Friday, January 12, 2007

The kibitzer

About ten years ago I was playing some 5-minute blitz chess on one of the free servers -- I think it was Chess.Net -- and in one of those games I ended up with this position as White. I think I had around a minute left on my clock. My opponent had just banged out the move 1...Qf5-f3! (well, it felt like he banged it out... that's what an OTB opponent would have done...)

What to do, what to do? Mate is threatened, as well as the rook. 2.Qxh7+ perhaps? Followed by a knight fork? No good -- he just takes the knight and I'm in the same leaky boat. No time left to even think about resigning... down went my flag and the game was over.

In those days, and on that server, there was no automatic game saving function. The moves were sent to my inbox via email. I got them on screen and started entering them into ChessBase with the analysis module running.

I got to the final position, entered my name, my opponent's name, and the venue, and just before clicking the Save tab, I happened to glance at the evaluation window. +11.69! Pardon? For a moment I was transported back to one of those post-mortems at the chess club, trying in vain to stop a kibitzer from reaching in, moving a man, and saying, "Why not this?" So annoying.

Back to the current position. Someone's winning all right, but from where I'm sitting, it can't be White! What's the killer move, Mr. Bucket of Bolts? Oh. That.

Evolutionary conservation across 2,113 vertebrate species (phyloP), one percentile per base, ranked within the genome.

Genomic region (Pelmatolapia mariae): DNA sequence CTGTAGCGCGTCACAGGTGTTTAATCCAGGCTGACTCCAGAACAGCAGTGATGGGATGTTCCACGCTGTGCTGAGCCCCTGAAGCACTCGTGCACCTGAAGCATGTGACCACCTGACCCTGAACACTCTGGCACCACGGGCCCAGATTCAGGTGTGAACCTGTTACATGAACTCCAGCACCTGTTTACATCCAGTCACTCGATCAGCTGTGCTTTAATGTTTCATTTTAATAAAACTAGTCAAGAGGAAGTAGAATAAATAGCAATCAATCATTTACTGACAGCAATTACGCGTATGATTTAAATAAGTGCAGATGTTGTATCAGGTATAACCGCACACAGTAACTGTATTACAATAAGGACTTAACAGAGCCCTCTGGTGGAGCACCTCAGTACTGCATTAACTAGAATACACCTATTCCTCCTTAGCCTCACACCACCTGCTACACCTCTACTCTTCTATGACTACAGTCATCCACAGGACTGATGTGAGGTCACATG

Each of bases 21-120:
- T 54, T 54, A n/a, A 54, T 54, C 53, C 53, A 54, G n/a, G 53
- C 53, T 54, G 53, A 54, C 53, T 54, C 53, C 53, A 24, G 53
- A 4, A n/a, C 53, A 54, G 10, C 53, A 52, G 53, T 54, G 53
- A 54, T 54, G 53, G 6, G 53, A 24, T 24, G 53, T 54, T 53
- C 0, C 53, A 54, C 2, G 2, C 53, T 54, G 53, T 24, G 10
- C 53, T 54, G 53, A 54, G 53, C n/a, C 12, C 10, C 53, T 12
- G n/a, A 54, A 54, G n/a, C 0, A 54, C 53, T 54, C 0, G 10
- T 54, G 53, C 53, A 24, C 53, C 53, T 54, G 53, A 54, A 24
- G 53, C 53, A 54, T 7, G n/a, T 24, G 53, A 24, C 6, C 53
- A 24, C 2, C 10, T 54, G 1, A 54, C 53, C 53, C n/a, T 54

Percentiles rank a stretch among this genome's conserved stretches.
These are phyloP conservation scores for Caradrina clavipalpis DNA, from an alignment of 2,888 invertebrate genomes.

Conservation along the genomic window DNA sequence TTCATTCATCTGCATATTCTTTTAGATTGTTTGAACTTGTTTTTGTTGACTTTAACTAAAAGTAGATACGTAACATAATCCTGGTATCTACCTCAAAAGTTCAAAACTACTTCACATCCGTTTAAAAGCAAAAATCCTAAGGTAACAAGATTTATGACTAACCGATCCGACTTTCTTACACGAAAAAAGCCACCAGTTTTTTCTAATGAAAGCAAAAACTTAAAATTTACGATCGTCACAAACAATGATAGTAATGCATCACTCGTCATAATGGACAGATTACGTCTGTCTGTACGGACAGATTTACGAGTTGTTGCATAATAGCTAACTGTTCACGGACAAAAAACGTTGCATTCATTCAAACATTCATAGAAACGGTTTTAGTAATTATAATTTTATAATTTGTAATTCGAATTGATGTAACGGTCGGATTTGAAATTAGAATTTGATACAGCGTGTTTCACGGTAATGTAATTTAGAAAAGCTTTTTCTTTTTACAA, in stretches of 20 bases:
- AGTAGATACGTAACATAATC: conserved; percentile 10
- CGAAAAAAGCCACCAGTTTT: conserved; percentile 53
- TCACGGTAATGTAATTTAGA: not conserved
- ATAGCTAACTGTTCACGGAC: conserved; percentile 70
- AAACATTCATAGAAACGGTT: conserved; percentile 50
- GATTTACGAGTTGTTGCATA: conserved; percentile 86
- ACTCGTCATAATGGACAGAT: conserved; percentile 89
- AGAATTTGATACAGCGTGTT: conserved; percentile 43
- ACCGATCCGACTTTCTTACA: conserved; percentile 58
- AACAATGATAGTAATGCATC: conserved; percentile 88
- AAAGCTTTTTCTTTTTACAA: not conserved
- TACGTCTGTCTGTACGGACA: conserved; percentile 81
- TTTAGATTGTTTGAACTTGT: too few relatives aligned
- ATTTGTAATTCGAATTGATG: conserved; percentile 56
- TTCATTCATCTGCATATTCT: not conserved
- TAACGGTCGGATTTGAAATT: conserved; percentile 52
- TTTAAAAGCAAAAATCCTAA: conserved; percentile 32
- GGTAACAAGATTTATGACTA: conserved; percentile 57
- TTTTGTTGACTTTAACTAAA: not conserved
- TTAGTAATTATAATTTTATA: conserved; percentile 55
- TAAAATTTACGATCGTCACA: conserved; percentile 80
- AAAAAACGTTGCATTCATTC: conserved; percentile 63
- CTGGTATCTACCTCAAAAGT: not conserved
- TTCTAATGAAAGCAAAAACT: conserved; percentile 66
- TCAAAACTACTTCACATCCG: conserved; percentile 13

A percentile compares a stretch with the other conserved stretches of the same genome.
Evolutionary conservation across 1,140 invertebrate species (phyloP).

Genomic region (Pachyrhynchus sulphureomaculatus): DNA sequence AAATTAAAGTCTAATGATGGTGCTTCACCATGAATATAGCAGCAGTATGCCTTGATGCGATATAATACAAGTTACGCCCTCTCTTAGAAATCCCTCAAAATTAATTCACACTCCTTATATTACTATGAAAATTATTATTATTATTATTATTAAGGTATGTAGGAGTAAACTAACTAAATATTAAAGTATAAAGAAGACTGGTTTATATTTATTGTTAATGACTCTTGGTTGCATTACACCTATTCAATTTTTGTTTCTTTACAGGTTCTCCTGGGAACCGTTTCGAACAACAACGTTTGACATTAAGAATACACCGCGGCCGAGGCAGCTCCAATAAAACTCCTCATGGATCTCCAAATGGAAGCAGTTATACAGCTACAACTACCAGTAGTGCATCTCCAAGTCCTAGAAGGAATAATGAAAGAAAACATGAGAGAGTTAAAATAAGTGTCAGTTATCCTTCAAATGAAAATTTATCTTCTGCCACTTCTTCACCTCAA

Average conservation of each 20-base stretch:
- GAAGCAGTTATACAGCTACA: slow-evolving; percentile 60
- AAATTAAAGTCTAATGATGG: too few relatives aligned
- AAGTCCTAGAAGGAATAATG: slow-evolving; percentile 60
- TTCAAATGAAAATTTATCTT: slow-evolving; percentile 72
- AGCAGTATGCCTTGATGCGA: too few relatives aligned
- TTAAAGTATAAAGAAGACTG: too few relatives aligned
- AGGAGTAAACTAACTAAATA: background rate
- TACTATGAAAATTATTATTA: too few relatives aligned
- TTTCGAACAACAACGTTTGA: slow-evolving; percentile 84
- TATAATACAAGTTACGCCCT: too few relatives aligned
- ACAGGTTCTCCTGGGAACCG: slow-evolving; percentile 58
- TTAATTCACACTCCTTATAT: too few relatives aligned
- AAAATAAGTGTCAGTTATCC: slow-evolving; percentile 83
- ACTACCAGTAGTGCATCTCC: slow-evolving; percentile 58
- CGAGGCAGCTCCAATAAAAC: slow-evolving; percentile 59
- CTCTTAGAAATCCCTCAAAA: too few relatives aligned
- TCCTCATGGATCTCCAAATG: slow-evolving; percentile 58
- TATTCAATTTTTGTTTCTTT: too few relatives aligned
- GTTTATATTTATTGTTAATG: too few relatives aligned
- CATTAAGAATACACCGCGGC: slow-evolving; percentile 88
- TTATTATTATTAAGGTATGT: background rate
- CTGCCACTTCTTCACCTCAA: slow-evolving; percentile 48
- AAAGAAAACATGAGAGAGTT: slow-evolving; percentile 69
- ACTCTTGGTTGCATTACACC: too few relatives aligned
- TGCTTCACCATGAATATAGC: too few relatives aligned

I'm rambling on here in order to put some space between the position and the key move. You see, I'd like you to find White's defensive shot for yourself.

I've shown this position to a dozen or so players of all categories and asked for an assessment. No one has spotted the winning defence.
Enough already. Take another look at the diagram, and try the move 2.Qg7+!

Simple chess. White breaks the pin on the g-pawn by force and captures Black's queen, winning easily. There are two variations: 2...Kxg7 3.gxf3; and 2...Rxg7 3.Rd8+ Rg8 4.Rxg8+ Kxg8 5.gxf3.

Computers are NOT killing chess! They're killing BAD chess!

1 comment:

Jonathan Berry said...

Helped no doubt by the existence of a quiz using the same motif (though your example is purer), I got it in about 5 seconds. "Give a fish a cheapo, and he'll dine out for a lifetime."

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Port Coquitlam, British Columbia, Canada
National master (Canada) since 1984. B.C. Champion 1977 and 1984. Runner-up 1991 and 2002. B.C. Open Champion 1972 and 1982. B.C. U/14 Champion 1964-65-66. Mikhail Botvinnik once wrote that publishing your analytical work forces you to be accurate because it exposes you to criticism. Hence this blog.